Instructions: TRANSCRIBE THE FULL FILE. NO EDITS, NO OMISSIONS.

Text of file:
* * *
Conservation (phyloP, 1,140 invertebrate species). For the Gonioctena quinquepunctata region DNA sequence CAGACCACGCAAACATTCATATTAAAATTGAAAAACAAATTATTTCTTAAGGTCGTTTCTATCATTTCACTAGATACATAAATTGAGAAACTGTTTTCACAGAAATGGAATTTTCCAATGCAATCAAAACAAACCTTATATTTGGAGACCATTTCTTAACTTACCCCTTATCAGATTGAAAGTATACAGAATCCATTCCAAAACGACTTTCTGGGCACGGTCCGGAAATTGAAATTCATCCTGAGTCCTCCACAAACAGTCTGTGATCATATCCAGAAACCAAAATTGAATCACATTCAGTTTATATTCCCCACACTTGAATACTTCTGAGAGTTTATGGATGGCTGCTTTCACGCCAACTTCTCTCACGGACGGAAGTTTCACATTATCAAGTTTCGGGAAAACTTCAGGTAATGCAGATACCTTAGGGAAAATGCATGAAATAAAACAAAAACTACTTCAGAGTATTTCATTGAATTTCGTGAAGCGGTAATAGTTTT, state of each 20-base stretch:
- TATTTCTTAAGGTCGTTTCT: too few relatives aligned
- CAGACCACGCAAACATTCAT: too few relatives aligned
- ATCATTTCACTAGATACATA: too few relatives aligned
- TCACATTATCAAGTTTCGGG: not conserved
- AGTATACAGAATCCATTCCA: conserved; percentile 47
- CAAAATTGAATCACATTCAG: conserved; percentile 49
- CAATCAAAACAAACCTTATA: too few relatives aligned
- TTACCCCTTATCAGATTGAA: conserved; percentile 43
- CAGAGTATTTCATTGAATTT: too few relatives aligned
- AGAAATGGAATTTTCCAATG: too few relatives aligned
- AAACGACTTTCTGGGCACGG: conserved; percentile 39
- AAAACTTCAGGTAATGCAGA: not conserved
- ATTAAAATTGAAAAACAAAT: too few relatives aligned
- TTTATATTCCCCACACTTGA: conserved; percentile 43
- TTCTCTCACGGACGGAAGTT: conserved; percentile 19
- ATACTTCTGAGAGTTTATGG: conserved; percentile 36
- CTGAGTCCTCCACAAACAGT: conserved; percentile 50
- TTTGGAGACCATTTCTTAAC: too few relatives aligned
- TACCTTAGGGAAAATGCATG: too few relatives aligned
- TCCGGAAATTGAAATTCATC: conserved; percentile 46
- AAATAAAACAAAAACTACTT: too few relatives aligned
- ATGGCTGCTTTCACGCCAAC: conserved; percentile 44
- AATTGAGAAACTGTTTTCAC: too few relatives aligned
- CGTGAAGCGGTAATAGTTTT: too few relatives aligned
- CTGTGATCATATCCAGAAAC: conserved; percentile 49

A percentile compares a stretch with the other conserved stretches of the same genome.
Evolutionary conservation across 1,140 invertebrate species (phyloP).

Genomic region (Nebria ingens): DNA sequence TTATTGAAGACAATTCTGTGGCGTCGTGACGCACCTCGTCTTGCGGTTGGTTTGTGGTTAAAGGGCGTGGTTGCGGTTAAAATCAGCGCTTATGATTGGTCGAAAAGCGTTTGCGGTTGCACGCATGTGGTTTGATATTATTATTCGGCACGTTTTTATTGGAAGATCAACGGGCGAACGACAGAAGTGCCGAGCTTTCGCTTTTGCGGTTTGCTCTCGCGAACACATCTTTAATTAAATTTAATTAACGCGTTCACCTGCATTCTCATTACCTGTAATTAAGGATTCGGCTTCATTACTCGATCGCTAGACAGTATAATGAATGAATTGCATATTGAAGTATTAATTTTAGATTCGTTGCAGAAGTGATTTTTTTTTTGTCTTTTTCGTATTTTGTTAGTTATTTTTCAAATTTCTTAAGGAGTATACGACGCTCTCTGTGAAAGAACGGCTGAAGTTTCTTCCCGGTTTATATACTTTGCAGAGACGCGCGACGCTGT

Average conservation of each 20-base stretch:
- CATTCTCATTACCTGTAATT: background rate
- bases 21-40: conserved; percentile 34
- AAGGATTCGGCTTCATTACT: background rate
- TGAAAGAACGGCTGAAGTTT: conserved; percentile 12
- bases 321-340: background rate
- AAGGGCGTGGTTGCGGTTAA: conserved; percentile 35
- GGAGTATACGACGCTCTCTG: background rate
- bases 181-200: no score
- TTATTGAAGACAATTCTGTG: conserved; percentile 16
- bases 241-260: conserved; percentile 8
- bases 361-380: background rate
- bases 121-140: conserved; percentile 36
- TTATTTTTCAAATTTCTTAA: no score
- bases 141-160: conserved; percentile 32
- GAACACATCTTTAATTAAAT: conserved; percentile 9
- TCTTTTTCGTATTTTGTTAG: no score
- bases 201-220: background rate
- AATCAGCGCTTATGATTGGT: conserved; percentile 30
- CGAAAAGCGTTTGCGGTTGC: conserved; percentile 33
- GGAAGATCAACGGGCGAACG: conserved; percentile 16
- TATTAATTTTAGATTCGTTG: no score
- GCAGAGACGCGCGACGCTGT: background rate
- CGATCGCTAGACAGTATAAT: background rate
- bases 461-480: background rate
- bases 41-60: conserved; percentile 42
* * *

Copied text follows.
Conservation (phyloP, 1,140 invertebrate species). For the Gonioctena quinquepunctata region DNA sequence CAGACCACGCAAACATTCATATTAAAATTGAAAAACAAATTATTTCTTAAGGTCGTTTCTATCATTTCACTAGATACATAAATTGAGAAACTGTTTTCACAGAAATGGAATTTTCCAATGCAATCAAAACAAACCTTATATTTGGAGACCATTTCTTAACTTACCCCTTATCAGATTGAAAGTATACAGAATCCATTCCAAAACGACTTTCTGGGCACGGTCCGGAAATTGAAATTCATCCTGAGTCCTCCACAAACAGTCTGTGATCATATCCAGAAACCAAAATTGAATCACATTCAGTTTATATTCCCCACACTTGAATACTTCTGAGAGTTTATGGATGGCTGCTTTCACGCCAACTTCTCTCACGGACGGAAGTTTCACATTATCAAGTTTCGGGAAAACTTCAGGTAATGCAGATACCTTAGGGAAAATGCATGAAATAAAACAAAAACTACTTCAGAGTATTTCATTGAATTTCGTGAAGCGGTAATAGTTTT, state of each 20-base stretch:
- TATTTCTTAAGGTCGTTTCT: too few relatives aligned
- CAGACCACGCAAACATTCAT: too few relatives aligned
- ATCATTTCACTAGATACATA: too few relatives aligned
- TCACATTATCAAGTTTCGGG: not conserved
- AGTATACAGAATCCATTCCA: conserved; percentile 47
- CAAAATTGAATCACATTCAG: conserved; percentile 49
- CAATCAAAACAAACCTTATA: too few relatives aligned
- TTACCCCTTATCAGATTGAA: conserved; percentile 43
- CAGAGTATTTCATTGAATTT: too few relatives aligned
- AGAAATGGAATTTTCCAATG: too few relatives aligned
- AAACGACTTTCTGGGCACGG: conserved; percentile 39
- AAAACTTCAGGTAATGCAGA: not conserved
- ATTAAAATTGAAAAACAAAT: too few relatives aligned
- TTTATATTCCCCACACTTGA: conserved; percentile 43
- TTCTCTCACGGACGGAAGTT: conserved; percentile 19
- ATACTTCTGAGAGTTTATGG: conserved; percentile 36
- CTGAGTCCTCCACAAACAGT: conserved; percentile 50
- TTTGGAGACCATTTCTTAAC: too few relatives aligned
- TACCTTAGGGAAAATGCATG: too few relatives aligned
- TCCGGAAATTGAAATTCATC: conserved; percentile 46
- AAATAAAACAAAAACTACTT: too few relatives aligned
- ATGGCTGCTTTCACGCCAAC: conserved; percentile 44
- AATTGAGAAACTGTTTTCAC: too few relatives aligned
- CGTGAAGCGGTAATAGTTTT: too few relatives aligned
- CTGTGATCATATCCAGAAAC: conserved; percentile 49

A percentile compares a stretch with the other conserved stretches of the same genome.
Evolutionary conservation across 1,140 invertebrate species (phyloP).

Genomic region (Nebria ingens): DNA sequence TTATTGAAGACAATTCTGTGGCGTCGTGACGCACCTCGTCTTGCGGTTGGTTTGTGGTTAAAGGGCGTGGTTGCGGTTAAAATCAGCGCTTATGATTGGTCGAAAAGCGTTTGCGGTTGCACGCATGTGGTTTGATATTATTATTCGGCACGTTTTTATTGGAAGATCAACGGGCGAACGACAGAAGTGCCGAGCTTTCGCTTTTGCGGTTTGCTCTCGCGAACACATCTTTAATTAAATTTAATTAACGCGTTCACCTGCATTCTCATTACCTGTAATTAAGGATTCGGCTTCATTACTCGATCGCTAGACAGTATAATGAATGAATTGCATATTGAAGTATTAATTTTAGATTCGTTGCAGAAGTGATTTTTTTTTTGTCTTTTTCGTATTTTGTTAGTTATTTTTCAAATTTCTTAAGGAGTATACGACGCTCTCTGTGAAAGAACGGCTGAAGTTTCTTCCCGGTTTATATACTTTGCAGAGACGCGCGACGCTGT

Average conservation of each 20-base stretch:
- CATTCTCATTACCTGTAATT: background rate
- bases 21-40: conserved; percentile 34
- AAGGATTCGGCTTCATTACT: background rate
- TGAAAGAACGGCTGAAGTTT: conserved; percentile 12
- bases 321-340: background rate
- AAGGGCGTGGTTGCGGTTAA: conserved; percentile 35
- GGAGTATACGACGCTCTCTG: background rate
- bases 181-200: no score
- TTATTGAAGACAATTCTGTG: conserved; percentile 16
- bases 241-260: conserved; percentile 8
- bases 361-380: background rate
- bases 121-140: conserved; percentile 36
- TTATTTTTCAAATTTCTTAA: no score
- bases 141-160: conserved; percentile 32
- GAACACATCTTTAATTAAAT: conserved; percentile 9
- TCTTTTTCGTATTTTGTTAG: no score
- bases 201-220: background rate
- AATCAGCGCTTATGATTGGT: conserved; percentile 30
- CGAAAAGCGTTTGCGGTTGC: conserved; percentile 33
- GGAAGATCAACGGGCGAACG: conserved; percentile 16
- TATTAATTTTAGATTCGTTG: no score
- GCAGAGACGCGCGACGCTGT: background rate
- CGATCGCTAGACAGTATAAT: background rate
- bases 461-480: background rate
- bases 41-60: conserved; percentile 42